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----------------------------Original message----------------------------
>----------------------------Original message----------------------------
>
> On Mon, 3 Apr 1995, Kristine Butler wrote:
>
>> ----------------------------Original message----------------------------
>> I'd like to elicit a mass brainstorming effort:  I'm working on an idea
>> concerning films in which a pre-recorded message plays a part in conveying
>> narrative information (an answering machine, a tape player, etc.).
>
>In "Testament" Jane Alexander learns via answering machine that the nuclear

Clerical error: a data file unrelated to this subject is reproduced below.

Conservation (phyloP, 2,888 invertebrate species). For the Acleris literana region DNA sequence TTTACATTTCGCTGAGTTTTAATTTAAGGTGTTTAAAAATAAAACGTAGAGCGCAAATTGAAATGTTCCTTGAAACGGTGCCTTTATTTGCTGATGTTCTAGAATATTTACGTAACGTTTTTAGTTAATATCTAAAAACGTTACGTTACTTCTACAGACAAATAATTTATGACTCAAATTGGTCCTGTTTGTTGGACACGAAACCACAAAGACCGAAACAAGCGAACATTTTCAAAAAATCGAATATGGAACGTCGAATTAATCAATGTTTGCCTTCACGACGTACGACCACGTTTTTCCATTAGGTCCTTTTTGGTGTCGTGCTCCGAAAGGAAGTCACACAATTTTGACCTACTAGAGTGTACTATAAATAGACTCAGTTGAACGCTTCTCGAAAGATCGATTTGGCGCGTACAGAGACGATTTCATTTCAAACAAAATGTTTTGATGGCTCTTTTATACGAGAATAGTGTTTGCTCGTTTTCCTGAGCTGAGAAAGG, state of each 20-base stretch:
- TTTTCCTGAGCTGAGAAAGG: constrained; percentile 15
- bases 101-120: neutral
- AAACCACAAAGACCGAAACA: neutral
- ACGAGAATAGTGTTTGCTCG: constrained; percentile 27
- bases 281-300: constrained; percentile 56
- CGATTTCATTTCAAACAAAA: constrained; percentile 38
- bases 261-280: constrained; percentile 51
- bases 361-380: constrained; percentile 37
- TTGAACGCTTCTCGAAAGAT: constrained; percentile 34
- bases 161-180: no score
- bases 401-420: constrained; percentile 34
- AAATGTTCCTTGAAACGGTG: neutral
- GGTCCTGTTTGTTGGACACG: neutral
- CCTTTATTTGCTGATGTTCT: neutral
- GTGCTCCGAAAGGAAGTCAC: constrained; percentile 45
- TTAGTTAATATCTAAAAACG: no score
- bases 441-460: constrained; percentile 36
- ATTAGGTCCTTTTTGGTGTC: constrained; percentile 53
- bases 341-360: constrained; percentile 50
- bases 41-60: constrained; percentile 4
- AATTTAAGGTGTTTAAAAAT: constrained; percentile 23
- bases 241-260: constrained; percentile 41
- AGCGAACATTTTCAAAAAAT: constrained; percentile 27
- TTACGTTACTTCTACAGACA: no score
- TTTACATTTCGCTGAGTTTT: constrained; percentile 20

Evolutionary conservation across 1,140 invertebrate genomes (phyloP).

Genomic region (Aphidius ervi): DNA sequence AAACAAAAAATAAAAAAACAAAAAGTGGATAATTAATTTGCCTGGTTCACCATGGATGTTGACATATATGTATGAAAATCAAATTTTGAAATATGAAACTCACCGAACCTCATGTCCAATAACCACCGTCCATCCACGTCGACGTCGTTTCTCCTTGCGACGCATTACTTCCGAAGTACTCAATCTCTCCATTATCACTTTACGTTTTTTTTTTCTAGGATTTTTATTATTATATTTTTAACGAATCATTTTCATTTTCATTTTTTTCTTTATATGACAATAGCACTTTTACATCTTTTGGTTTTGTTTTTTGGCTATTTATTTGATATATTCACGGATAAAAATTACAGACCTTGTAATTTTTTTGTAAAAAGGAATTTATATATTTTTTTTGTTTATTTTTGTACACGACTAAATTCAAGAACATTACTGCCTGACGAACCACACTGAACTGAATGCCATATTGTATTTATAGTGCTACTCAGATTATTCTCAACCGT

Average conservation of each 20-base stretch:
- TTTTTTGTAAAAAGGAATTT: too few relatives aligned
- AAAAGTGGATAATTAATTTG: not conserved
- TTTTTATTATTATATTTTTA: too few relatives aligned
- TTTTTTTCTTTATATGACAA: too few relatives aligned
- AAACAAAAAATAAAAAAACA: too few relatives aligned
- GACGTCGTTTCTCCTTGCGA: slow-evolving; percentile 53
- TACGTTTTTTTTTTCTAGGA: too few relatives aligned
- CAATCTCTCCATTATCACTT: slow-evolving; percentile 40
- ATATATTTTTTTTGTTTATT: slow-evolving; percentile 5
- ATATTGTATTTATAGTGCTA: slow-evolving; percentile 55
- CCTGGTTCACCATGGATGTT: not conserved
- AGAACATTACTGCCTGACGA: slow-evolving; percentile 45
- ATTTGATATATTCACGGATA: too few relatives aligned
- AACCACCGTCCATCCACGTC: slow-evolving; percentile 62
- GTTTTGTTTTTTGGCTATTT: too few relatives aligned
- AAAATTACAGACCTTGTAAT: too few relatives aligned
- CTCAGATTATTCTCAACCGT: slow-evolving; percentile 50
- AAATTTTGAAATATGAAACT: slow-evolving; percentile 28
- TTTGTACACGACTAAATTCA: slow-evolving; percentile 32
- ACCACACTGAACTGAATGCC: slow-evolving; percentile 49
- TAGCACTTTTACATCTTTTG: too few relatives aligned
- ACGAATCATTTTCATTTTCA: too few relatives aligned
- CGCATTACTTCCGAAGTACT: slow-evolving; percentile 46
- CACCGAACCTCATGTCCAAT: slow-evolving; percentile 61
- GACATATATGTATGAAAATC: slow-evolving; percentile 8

>war has permanently delayed her husband's return from work.
>
>(And speaking of nuclear war, does anyone have a copy of the "Woops!"
>episode where they invent an economy?)
>
Alan Pakula's "Klute" (1972?) features a tape where a prostitute
(Jane Fonda) indulges in, well, dirty language. The tape is first
played with the introducing credits, at a time, when you don't really
know yet what it's all about (neither do you know that the woman whose
voice you hear is a prostitute).
 
Birgit Kellner
Institute for Indian Philosophy
University of Hiroshima